The Cluny: HELEN GILDERSLEEVE explores the history behind the popular Ouseburn Valley venue.
Even rare pub goers in the region will have heard of or paid a visit to The Cluny in Newcastle’s Ouseburn Valley. Priding itself as being one of the North East’s premium music hot spots, The Cluny has been hosting bands from across the globe since the turn of the century in 1999.
Once the home of a bottling plant for a Scotch whisky called the Cluny, this is now a post-industrial bar with separate music rooms that thinks like a pub and doesn’t try to be something it isn’t. You want an affordable, decent band night with a variety of beers and tasty pub grub (they even do chips and gravy in a baguette)? Look no further. This is the Cluny’s major USP and the reason behind its popularity across the region.
The Cluny’s raison d’être is music – from the moment you step inside the industrial brick walls are adorned with posters advertising forthcoming bands from The Monkey Junk Blues Club to Reverend Peyton’s Big Damn Band and a 20 year anniversary celebration of Radiohead’s OK Computer, where fans and musicians come together to perform. It hosts over 400 gigs a year, all of which are well attended.
Whatever your musical taste, the Cluny is bound to have something that appeals and this is the beauty of the place- in a world full of trends and pigeonholed venues, the Cluny doesn’t have a specific clientele nor does it judge or care. I last went in wearing sports gear whilst sitting next to folk all glammed up from the races.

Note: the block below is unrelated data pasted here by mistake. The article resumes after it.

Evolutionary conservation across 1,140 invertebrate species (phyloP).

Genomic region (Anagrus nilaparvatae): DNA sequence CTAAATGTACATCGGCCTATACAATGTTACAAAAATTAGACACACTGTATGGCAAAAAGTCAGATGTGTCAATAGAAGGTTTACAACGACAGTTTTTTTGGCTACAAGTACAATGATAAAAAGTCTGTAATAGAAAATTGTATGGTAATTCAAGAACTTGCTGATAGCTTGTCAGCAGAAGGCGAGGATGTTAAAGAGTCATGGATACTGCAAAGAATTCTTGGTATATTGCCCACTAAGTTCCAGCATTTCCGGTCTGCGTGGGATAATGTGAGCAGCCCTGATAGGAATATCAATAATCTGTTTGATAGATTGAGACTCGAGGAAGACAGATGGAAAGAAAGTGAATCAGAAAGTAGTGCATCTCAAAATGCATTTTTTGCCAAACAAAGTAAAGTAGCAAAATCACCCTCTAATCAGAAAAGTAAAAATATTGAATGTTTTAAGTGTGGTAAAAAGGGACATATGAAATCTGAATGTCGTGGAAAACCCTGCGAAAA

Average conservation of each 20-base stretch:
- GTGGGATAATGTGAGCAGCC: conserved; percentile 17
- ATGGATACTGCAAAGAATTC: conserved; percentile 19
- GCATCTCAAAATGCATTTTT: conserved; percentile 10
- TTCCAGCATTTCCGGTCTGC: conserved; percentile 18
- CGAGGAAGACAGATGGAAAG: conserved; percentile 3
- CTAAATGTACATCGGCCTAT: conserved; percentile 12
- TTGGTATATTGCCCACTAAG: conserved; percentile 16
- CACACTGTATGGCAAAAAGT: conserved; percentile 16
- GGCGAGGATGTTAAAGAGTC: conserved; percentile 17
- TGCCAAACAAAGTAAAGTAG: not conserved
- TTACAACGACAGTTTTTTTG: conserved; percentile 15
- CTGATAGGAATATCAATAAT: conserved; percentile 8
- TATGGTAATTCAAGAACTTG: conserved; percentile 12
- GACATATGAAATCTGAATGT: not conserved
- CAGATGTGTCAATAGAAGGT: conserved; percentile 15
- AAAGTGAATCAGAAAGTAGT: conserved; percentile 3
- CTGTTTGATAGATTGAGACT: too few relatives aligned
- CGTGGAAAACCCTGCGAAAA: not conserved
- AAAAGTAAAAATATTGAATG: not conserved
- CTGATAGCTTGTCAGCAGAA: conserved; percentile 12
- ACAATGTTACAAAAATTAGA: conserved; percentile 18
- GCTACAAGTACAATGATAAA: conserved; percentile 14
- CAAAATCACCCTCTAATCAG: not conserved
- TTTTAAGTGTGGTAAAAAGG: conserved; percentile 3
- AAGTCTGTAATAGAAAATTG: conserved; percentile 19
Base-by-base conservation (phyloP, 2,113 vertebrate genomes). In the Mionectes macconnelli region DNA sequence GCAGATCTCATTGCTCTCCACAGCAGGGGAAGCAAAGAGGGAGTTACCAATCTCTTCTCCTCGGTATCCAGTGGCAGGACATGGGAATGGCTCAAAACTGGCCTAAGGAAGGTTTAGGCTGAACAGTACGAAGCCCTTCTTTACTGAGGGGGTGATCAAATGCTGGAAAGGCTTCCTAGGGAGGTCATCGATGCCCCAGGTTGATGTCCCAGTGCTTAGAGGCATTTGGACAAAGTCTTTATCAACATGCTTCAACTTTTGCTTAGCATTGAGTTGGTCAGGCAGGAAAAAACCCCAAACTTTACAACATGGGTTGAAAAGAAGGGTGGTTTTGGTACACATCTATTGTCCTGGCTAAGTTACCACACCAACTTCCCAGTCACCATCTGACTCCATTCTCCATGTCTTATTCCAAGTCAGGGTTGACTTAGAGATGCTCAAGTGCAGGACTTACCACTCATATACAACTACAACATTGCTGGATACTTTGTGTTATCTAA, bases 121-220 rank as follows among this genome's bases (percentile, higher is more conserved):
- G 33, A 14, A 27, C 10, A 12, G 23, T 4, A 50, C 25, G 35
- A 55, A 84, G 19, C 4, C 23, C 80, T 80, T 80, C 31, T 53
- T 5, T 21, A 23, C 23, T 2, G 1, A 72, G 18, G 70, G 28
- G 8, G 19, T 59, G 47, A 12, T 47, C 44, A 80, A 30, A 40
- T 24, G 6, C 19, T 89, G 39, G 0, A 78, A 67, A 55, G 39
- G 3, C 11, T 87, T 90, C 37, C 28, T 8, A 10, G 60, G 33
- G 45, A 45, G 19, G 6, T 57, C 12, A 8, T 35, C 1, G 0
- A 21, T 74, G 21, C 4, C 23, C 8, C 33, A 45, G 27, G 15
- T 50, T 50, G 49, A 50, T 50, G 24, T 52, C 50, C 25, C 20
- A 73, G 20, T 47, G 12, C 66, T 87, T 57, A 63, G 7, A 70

Artists performing here range from the known to the completely unknown and eclectic. Notable acts that have graced its stages include Mumford & Sons, Arctic Monkeys, Seasick Steve, The Futureheads, Duffy and Glasvegas. Solange Knowles, younger sister of global phenomenon Beyonce, kicked off her first UK tour here in 2008.
Pre 2009 saw the Cluny having just one music area, until a golden opportunity arose when it took over the running of the adjacent former Round Theatre, which went into liquidation in 2008. This theatre style, 160 capacity period venue was re-branded as the Cluny 2 and the rest is history.
If you’re like me and are always intrigued by the history of quirky venues like this, I did a bit of digging and discovered it is housed in a former flax spinning mill which opened in 1848. It then re-opened as a steam powered flour mill in 1860 before taking its namesake from when it became a whisky bottling plant decades later.
It’s fair to say 36 Lime Street is continuing its history and putting a quirky building to great use great use once again.